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Classroom Decorating Tips

September 30, 2021 | Classroom Tips

Are you a new teacher looking for beginner decorating tips, or a seasoned educator interested in refreshing your decor to improve student achievement?

There are tons of class decorating ideas on the internet, from Pinterest-worthy themes to blog-celebrated designs, and we understand it may feel a little daunting to know where to begin. You might feel tempted to go overboard with the decorations, but more decor isn’t necessarily better. Studies show that¬†heavily decorated rooms¬†disrupt students’ focus, memory and sense of calm ‚ÄĒ precisely what we don’t¬† want our class to experience.

If you want to design for learning and not merely for looks, you’ve come to the right place! Discover how decorating decisions affect students and how you can set up your class to improve concentration, promote calm and inspire creative thinking.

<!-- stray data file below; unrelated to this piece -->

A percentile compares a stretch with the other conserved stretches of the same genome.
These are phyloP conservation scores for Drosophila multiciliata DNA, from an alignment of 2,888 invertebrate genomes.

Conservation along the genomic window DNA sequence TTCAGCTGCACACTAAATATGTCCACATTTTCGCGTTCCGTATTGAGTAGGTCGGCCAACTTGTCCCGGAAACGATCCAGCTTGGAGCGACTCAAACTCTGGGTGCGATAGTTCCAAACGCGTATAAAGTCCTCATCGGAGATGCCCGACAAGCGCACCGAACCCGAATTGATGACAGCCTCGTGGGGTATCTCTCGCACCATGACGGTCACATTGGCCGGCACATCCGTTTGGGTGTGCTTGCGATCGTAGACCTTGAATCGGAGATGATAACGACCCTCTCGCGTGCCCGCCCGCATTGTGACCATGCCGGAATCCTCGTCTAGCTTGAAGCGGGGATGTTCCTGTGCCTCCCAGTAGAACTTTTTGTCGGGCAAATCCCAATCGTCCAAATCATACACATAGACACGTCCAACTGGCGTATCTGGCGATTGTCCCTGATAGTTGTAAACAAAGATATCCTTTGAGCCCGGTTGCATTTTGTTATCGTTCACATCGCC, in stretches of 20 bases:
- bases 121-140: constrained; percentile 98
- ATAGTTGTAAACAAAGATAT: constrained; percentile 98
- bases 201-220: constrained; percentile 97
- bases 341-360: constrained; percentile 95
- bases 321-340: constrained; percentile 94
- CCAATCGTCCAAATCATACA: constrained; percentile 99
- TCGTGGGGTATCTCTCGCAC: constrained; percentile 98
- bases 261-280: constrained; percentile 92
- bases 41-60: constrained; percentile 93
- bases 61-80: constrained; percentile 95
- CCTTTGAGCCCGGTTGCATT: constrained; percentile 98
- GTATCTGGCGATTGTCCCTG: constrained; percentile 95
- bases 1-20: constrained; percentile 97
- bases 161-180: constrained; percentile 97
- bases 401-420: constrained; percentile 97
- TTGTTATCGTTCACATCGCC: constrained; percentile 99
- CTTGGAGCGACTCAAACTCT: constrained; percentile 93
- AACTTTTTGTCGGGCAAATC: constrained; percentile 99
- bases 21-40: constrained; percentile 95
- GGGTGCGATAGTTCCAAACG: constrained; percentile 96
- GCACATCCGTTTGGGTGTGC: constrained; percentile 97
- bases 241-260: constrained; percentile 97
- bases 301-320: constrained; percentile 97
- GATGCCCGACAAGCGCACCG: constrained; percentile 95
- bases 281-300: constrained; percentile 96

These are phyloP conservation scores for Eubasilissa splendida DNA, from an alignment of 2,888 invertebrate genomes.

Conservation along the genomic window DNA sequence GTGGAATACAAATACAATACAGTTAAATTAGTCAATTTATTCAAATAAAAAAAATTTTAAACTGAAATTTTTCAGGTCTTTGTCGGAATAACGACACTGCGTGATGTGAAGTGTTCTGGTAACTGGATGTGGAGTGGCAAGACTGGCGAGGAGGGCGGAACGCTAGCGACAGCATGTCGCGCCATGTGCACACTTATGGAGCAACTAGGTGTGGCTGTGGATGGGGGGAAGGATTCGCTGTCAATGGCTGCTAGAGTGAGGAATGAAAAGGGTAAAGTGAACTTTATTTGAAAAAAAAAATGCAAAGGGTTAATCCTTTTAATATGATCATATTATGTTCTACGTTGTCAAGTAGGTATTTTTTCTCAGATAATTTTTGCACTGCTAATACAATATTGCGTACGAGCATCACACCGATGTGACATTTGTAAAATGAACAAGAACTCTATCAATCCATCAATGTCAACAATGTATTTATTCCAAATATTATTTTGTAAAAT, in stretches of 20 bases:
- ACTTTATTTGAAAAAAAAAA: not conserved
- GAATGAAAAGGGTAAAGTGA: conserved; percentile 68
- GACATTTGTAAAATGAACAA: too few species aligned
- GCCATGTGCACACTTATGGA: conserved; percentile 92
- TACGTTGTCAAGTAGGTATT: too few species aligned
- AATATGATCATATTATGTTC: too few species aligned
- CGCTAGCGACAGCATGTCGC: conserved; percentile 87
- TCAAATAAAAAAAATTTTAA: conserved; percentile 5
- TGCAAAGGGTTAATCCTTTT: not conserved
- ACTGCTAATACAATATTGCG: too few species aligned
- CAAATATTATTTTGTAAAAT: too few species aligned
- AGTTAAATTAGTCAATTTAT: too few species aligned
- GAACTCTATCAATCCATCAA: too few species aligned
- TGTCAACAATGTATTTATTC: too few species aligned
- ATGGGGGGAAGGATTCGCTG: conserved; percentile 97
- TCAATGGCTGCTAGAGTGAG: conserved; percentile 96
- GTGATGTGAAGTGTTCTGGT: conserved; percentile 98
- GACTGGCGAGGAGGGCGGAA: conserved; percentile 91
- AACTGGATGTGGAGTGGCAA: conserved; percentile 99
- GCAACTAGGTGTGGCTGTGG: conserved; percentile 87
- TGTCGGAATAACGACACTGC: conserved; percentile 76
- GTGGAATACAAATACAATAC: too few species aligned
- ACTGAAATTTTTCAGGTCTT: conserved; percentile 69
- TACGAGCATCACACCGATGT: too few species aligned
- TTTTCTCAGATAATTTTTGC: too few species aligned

15 Classroom Decorating Tips

These 15 highly effective classroom decorating tips explain how to decorate a classroom to help your students succeed. 

1. Welcome New Students

At the start of the school year, greet students with decor that introduces yourself and establishes class expectations. Before they even enter your classroom, provide a warm welcome with inviting door decor.

Decorate your bulletin board with a welcome banner¬†and “about me” facts so they can get to know their new teacher.¬†Remember to include navigation instruction and classroom rules ‚ÄĒ large signs for zones and supplies help students acclimate to the environment quickly.

2. Create a Light and Bright Environment